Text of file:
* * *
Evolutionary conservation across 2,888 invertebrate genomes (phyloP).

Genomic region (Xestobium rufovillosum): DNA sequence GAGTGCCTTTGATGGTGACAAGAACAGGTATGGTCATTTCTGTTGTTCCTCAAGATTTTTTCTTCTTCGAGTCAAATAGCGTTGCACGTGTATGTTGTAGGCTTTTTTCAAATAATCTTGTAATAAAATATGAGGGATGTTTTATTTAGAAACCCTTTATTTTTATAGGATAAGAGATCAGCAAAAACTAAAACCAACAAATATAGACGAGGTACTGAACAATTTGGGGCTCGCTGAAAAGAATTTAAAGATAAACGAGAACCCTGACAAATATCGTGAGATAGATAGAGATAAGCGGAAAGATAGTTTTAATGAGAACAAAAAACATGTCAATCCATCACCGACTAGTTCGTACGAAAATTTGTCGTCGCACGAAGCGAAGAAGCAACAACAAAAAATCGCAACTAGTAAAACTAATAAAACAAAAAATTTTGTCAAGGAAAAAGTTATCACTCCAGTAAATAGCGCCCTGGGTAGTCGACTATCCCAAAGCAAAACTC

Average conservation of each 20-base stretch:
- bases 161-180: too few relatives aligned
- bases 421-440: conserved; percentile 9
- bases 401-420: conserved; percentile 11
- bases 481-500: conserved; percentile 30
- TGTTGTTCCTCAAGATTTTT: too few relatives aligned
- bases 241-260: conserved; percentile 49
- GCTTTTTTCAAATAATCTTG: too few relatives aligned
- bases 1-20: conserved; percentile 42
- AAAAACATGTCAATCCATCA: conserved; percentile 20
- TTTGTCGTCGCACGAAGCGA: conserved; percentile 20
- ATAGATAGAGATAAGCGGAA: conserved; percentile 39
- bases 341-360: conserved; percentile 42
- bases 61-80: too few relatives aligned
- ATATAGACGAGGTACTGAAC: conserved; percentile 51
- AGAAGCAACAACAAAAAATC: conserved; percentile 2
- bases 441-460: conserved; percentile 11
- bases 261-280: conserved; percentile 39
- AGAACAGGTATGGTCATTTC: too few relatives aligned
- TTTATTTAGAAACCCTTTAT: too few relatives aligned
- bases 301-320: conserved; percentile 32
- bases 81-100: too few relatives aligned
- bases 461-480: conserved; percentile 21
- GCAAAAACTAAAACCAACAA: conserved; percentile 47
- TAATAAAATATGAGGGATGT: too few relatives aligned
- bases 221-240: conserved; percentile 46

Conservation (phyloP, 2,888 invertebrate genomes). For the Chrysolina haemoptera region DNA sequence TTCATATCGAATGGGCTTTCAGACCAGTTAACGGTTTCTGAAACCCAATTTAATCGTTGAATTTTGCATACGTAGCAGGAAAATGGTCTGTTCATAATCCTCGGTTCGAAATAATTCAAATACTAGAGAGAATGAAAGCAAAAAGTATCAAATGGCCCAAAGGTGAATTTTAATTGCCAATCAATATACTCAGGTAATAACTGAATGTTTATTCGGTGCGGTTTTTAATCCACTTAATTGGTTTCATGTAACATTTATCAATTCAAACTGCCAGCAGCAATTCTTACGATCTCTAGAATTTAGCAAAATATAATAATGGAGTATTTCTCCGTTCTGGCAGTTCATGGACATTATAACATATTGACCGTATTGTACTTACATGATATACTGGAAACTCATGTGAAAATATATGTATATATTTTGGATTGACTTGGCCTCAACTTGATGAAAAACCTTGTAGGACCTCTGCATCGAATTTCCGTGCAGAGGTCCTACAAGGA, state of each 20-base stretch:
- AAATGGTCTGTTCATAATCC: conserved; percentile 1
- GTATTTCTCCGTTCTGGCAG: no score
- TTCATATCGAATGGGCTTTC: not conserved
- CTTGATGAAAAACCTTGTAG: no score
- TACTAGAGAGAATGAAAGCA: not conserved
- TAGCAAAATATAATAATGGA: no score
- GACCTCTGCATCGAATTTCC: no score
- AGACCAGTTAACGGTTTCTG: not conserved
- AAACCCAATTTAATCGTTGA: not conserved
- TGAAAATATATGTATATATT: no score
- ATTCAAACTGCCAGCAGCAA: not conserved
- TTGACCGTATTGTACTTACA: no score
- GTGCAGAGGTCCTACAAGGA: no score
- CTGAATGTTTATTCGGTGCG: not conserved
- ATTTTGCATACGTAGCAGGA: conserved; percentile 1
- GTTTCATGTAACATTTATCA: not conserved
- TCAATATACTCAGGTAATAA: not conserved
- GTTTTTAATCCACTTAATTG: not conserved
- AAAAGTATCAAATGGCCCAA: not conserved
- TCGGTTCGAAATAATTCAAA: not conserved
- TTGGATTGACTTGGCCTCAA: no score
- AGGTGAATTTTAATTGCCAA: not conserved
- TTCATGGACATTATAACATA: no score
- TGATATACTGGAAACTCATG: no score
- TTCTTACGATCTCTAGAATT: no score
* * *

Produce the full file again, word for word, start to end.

Evolutionary conservation across 2,888 invertebrate genomes (phyloP).

Genomic region (Xestobium rufovillosum): DNA sequence GAGTGCCTTTGATGGTGACAAGAACAGGTATGGTCATTTCTGTTGTTCCTCAAGATTTTTTCTTCTTCGAGTCAAATAGCGTTGCACGTGTATGTTGTAGGCTTTTTTCAAATAATCTTGTAATAAAATATGAGGGATGTTTTATTTAGAAACCCTTTATTTTTATAGGATAAGAGATCAGCAAAAACTAAAACCAACAAATATAGACGAGGTACTGAACAATTTGGGGCTCGCTGAAAAGAATTTAAAGATAAACGAGAACCCTGACAAATATCGTGAGATAGATAGAGATAAGCGGAAAGATAGTTTTAATGAGAACAAAAAACATGTCAATCCATCACCGACTAGTTCGTACGAAAATTTGTCGTCGCACGAAGCGAAGAAGCAACAACAAAAAATCGCAACTAGTAAAACTAATAAAACAAAAAATTTTGTCAAGGAAAAAGTTATCACTCCAGTAAATAGCGCCCTGGGTAGTCGACTATCCCAAAGCAAAACTC

Average conservation of each 20-base stretch:
- bases 161-180: too few relatives aligned
- bases 421-440: conserved; percentile 9
- bases 401-420: conserved; percentile 11
- bases 481-500: conserved; percentile 30
- TGTTGTTCCTCAAGATTTTT: too few relatives aligned
- bases 241-260: conserved; percentile 49
- GCTTTTTTCAAATAATCTTG: too few relatives aligned
- bases 1-20: conserved; percentile 42
- AAAAACATGTCAATCCATCA: conserved; percentile 20
- TTTGTCGTCGCACGAAGCGA: conserved; percentile 20
- ATAGATAGAGATAAGCGGAA: conserved; percentile 39
- bases 341-360: conserved; percentile 42
- bases 61-80: too few relatives aligned
- ATATAGACGAGGTACTGAAC: conserved; percentile 51
- AGAAGCAACAACAAAAAATC: conserved; percentile 2
- bases 441-460: conserved; percentile 11
- bases 261-280: conserved; percentile 39
- AGAACAGGTATGGTCATTTC: too few relatives aligned
- TTTATTTAGAAACCCTTTAT: too few relatives aligned
- bases 301-320: conserved; percentile 32
- bases 81-100: too few relatives aligned
- bases 461-480: conserved; percentile 21
- GCAAAAACTAAAACCAACAA: conserved; percentile 47
- TAATAAAATATGAGGGATGT: too few relatives aligned
- bases 221-240: conserved; percentile 46

Conservation (phyloP, 2,888 invertebrate genomes). For the Chrysolina haemoptera region DNA sequence TTCATATCGAATGGGCTTTCAGACCAGTTAACGGTTTCTGAAACCCAATTTAATCGTTGAATTTTGCATACGTAGCAGGAAAATGGTCTGTTCATAATCCTCGGTTCGAAATAATTCAAATACTAGAGAGAATGAAAGCAAAAAGTATCAAATGGCCCAAAGGTGAATTTTAATTGCCAATCAATATACTCAGGTAATAACTGAATGTTTATTCGGTGCGGTTTTTAATCCACTTAATTGGTTTCATGTAACATTTATCAATTCAAACTGCCAGCAGCAATTCTTACGATCTCTAGAATTTAGCAAAATATAATAATGGAGTATTTCTCCGTTCTGGCAGTTCATGGACATTATAACATATTGACCGTATTGTACTTACATGATATACTGGAAACTCATGTGAAAATATATGTATATATTTTGGATTGACTTGGCCTCAACTTGATGAAAAACCTTGTAGGACCTCTGCATCGAATTTCCGTGCAGAGGTCCTACAAGGA, state of each 20-base stretch:
- AAATGGTCTGTTCATAATCC: conserved; percentile 1
- GTATTTCTCCGTTCTGGCAG: no score
- TTCATATCGAATGGGCTTTC: not conserved
- CTTGATGAAAAACCTTGTAG: no score
- TACTAGAGAGAATGAAAGCA: not conserved
- TAGCAAAATATAATAATGGA: no score
- GACCTCTGCATCGAATTTCC: no score
- AGACCAGTTAACGGTTTCTG: not conserved
- AAACCCAATTTAATCGTTGA: not conserved
- TGAAAATATATGTATATATT: no score
- ATTCAAACTGCCAGCAGCAA: not conserved
- TTGACCGTATTGTACTTACA: no score
- GTGCAGAGGTCCTACAAGGA: no score
- CTGAATGTTTATTCGGTGCG: not conserved
- ATTTTGCATACGTAGCAGGA: conserved; percentile 1
- GTTTCATGTAACATTTATCA: not conserved
- TCAATATACTCAGGTAATAA: not conserved
- GTTTTTAATCCACTTAATTG: not conserved
- AAAAGTATCAAATGGCCCAA: not conserved
- TCGGTTCGAAATAATTCAAA: not conserved
- TTGGATTGACTTGGCCTCAA: no score
- AGGTGAATTTTAATTGCCAA: not conserved
- TTCATGGACATTATAACATA: no score
- TGATATACTGGAAACTCATG: no score
- TTCTTACGATCTCTAGAATT: no score